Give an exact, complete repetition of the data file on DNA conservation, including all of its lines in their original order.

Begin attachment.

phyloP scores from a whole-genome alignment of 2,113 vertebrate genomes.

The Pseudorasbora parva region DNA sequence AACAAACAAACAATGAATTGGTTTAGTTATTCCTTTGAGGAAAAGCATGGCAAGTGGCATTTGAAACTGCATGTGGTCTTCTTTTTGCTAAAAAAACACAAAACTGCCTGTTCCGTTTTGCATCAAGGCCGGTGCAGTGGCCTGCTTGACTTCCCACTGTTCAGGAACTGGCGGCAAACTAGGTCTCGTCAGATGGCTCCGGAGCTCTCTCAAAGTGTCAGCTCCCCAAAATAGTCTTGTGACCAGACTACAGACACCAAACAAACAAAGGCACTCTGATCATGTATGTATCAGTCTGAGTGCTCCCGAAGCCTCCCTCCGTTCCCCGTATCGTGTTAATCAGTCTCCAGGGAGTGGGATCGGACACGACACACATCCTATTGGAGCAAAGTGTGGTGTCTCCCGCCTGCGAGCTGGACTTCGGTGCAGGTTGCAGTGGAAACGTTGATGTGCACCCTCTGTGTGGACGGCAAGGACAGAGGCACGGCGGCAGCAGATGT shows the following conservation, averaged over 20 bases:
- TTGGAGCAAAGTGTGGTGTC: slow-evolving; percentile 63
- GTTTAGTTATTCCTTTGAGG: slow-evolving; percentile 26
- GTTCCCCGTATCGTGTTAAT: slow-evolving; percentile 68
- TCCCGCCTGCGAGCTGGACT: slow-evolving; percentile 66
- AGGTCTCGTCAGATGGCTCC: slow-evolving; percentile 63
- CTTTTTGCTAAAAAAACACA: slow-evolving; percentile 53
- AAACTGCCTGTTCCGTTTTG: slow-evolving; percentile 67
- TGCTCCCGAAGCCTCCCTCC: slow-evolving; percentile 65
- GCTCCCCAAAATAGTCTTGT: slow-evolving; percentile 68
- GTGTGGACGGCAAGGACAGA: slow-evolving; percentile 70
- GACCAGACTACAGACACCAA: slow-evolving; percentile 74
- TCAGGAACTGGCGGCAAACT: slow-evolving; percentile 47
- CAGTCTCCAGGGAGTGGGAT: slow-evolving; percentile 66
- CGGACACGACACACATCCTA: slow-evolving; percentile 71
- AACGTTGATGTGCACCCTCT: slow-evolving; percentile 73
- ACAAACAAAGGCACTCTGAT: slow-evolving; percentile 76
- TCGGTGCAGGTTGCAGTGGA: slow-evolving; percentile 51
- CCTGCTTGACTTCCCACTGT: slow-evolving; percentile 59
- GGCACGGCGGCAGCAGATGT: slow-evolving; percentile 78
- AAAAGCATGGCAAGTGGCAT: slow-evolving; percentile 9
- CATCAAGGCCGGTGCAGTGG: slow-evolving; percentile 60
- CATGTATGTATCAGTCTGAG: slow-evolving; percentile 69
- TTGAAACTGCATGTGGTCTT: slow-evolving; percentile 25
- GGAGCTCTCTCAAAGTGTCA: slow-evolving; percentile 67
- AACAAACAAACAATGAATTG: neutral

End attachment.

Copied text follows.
phyloP scores from a whole-genome alignment of 2,113 vertebrate genomes.

The Pseudorasbora parva region DNA sequence AACAAACAAACAATGAATTGGTTTAGTTATTCCTTTGAGGAAAAGCATGGCAAGTGGCATTTGAAACTGCATGTGGTCTTCTTTTTGCTAAAAAAACACAAAACTGCCTGTTCCGTTTTGCATCAAGGCCGGTGCAGTGGCCTGCTTGACTTCCCACTGTTCAGGAACTGGCGGCAAACTAGGTCTCGTCAGATGGCTCCGGAGCTCTCTCAAAGTGTCAGCTCCCCAAAATAGTCTTGTGACCAGACTACAGACACCAAACAAACAAAGGCACTCTGATCATGTATGTATCAGTCTGAGTGCTCCCGAAGCCTCCCTCCGTTCCCCGTATCGTGTTAATCAGTCTCCAGGGAGTGGGATCGGACACGACACACATCCTATTGGAGCAAAGTGTGGTGTCTCCCGCCTGCGAGCTGGACTTCGGTGCAGGTTGCAGTGGAAACGTTGATGTGCACCCTCTGTGTGGACGGCAAGGACAGAGGCACGGCGGCAGCAGATGT shows the following conservation, averaged over 20 bases:
- TTGGAGCAAAGTGTGGTGTC: slow-evolving; percentile 63
- GTTTAGTTATTCCTTTGAGG: slow-evolving; percentile 26
- GTTCCCCGTATCGTGTTAAT: slow-evolving; percentile 68
- TCCCGCCTGCGAGCTGGACT: slow-evolving; percentile 66
- AGGTCTCGTCAGATGGCTCC: slow-evolving; percentile 63
- CTTTTTGCTAAAAAAACACA: slow-evolving; percentile 53
- AAACTGCCTGTTCCGTTTTG: slow-evolving; percentile 67
- TGCTCCCGAAGCCTCCCTCC: slow-evolving; percentile 65
- GCTCCCCAAAATAGTCTTGT: slow-evolving; percentile 68
- GTGTGGACGGCAAGGACAGA: slow-evolving; percentile 70
- GACCAGACTACAGACACCAA: slow-evolving; percentile 74
- TCAGGAACTGGCGGCAAACT: slow-evolving; percentile 47
- CAGTCTCCAGGGAGTGGGAT: slow-evolving; percentile 66
- CGGACACGACACACATCCTA: slow-evolving; percentile 71
- AACGTTGATGTGCACCCTCT: slow-evolving; percentile 73
- ACAAACAAAGGCACTCTGAT: slow-evolving; percentile 76
- TCGGTGCAGGTTGCAGTGGA: slow-evolving; percentile 51
- CCTGCTTGACTTCCCACTGT: slow-evolving; percentile 59
- GGCACGGCGGCAGCAGATGT: slow-evolving; percentile 78
- AAAAGCATGGCAAGTGGCAT: slow-evolving; percentile 9
- CATCAAGGCCGGTGCAGTGG: slow-evolving; percentile 60
- CATGTATGTATCAGTCTGAG: slow-evolving; percentile 69
- TTGAAACTGCATGTGGTCTT: slow-evolving; percentile 25
- GGAGCTCTCTCAAAGTGTCA: slow-evolving; percentile 67
- AACAAACAAACAATGAATTG: neutral